My Home was Burglarized, Now What?

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    My Home was Burglarized, Now What?

    My Home was Burglarized, Now What?
    • 18 April 2018
    • Author: Lauren Conger
    • Number of views: 4204
    • 0 Comments

    As a homeowner, you’ve just experienced one of the worst possible scenarios. The place where you and your family are supposed to feel the most secure has just been burglarized. Your entire world has been thrown into upheaval and all you can think about is whether you will ever feel safe in your own home again.

    The FBI reported over 1.5 million burglaries took place in the United States in 2016 alone. That’s one home invasion every 10.5 seconds. Even more disturbing is the fact that many criminals will return to a house they’ve already robbed for the sake of ease and familiarity.

    Despite how distressed and shaken up you are after a burglary, it’s essential you take the proper steps to not only address the situation at hand - but prevent future home invasions from occurring.


    STEPS TO TAKE AFTER A HOME BURGLARY

    Whether you fall into the 28% of victims who are present for a home invasion, or arrived to find your possessions already gone - here are the steps you should take after someone breaks into your house.


    Within 24 Hours

    Your home is now an active crime scene. Your first instinct will be to pick up the mess left by the offender, but don’t. Doing so may destroy key evidence that can lead to a conviction - and the possible recovery of your stolen items. Here’s what you should focus on instead:

    • Call the police and file a report. As common-sense as this sounds, many break-ins go unreported.
    • If you have a security camera already installed, review the footage and give it to the authorities ASAP. 
    • If you don't have security cameras, take photos of the scene (after the break-in) and attempt to collect photos of the scene prior to the break-in (this will allow you to prove items are actually missing and not "missing"). 
    • Make a list of your missing items and be sure to include descriptions and approximate values of each one.
    • Call your insurance company - stat! They will need to send a claims adjuster to your house to evaluate the damage before any repairs can be made. They will require your police report and other documentation such as receipts and the descriptions of your stolen property - so be sure to make copies of the originals and keep a set for yourself.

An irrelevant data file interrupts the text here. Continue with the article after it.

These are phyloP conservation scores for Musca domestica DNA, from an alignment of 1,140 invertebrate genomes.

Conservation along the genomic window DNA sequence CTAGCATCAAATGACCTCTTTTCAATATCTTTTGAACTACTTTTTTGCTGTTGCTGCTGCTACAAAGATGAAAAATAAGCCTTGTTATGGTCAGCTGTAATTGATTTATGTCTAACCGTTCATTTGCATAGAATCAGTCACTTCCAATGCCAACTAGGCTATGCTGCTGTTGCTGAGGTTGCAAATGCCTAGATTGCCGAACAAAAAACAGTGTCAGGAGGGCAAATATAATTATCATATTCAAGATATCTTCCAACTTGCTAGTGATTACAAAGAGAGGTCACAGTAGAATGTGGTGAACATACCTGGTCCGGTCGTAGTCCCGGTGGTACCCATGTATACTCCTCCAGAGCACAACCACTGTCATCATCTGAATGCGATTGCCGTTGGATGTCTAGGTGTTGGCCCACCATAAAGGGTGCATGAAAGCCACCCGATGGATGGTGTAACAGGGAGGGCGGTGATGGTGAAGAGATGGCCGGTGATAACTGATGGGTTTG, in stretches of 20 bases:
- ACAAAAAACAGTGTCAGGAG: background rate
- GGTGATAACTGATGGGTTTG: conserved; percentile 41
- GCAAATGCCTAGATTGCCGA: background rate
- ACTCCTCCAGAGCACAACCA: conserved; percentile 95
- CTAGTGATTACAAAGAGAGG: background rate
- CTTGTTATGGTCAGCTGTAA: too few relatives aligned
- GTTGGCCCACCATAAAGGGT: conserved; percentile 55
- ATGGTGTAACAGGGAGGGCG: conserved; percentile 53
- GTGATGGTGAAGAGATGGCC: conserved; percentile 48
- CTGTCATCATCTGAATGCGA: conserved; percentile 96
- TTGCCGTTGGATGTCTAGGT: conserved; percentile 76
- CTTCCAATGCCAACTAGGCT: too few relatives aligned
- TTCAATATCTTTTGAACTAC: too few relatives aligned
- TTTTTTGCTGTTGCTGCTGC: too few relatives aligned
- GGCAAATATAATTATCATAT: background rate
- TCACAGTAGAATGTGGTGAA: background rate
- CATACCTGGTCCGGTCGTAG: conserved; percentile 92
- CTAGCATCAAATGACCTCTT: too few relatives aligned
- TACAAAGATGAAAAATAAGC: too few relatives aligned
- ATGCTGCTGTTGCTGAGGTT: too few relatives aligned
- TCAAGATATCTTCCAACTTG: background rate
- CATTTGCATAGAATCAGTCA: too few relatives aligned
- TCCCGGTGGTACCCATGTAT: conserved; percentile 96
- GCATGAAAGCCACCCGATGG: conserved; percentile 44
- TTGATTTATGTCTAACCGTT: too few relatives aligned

Within One Week

    It’s been a few days since your home was burglarized. The police and your insurance company have both been by to collect evidence, take pictures, and get your statement. Now it’s time to start cleaning up - physically and emotionally. Here are steps you can take within the week after your home was robbed:

    • Board up windows and broken doors until a handyman can come fix them. If the thought of an unrepaired entry point into your home makes you nervous, consider staying at a hotel or with a friend until it can be repaired correctly.
    • If you had a security system in place, review the footage again. This time pay closer attention to how the thief entered your home and whether steps can be taken to prevent it from happening again.
    • As hard as it is, try to regain a sense of peace in your home. Physically putting your house back together is an important step to moving past the break-in emotionally.

     

    Long-Term

    There are short- and long-term solutions you can take to improve the safety of your home and make sure a burglary doesn’t happen again. Restoring your confidence and peace of mind after a break-in should be your top priority. Here are steps you can take as the dust continues to settle.

    • Add motion-activated lights to the exterior of your home. These will detect movement at night and illuminate your yard - a major turn off for would-be burglars.
    • Always make sure your doors and windows are locked. Up to 30% of burglars enter a home without having to physically break in because of unlocked entry points.
    • Lock up or hide your small valuables. The majority of intruders will head directly to the master bedroom because cash, jewelry and weapons are usually kept there.
    • Putting a “Beware of Dog” or similar sign in your yard can also send a thief running in the other direction. While this isn’t a long-term solution, it can add a layer of security in the interim.
    • Speaking of security - If you don’t already have a system or camera in place, it may be a good time to consider adding one. The University of North Carolina at Charlotte’s Department of Criminal Justice and Criminology found that 60% of convicted burglars were deterred by the presence of a security system, leading them to target a different home.

    For some, the only way to feel at peace in their home after a robbery is to have a security system installed. Whether or not you fall into this category, be sure to follow these steps and take proper measures to ensure you don’t become a repeat victim.

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    Lauren Conger

    Lauren Conger

    Lauren is the Associate Marketing Manager at ADS. She loves her job because she can be creative and work alongside wonderful people. She always appreciates awesome alliterations and dad jokes. Lauren loves Nebraska Football, traveling, chili cheese fries, and her dog Ginger.

    Other posts by Lauren Conger

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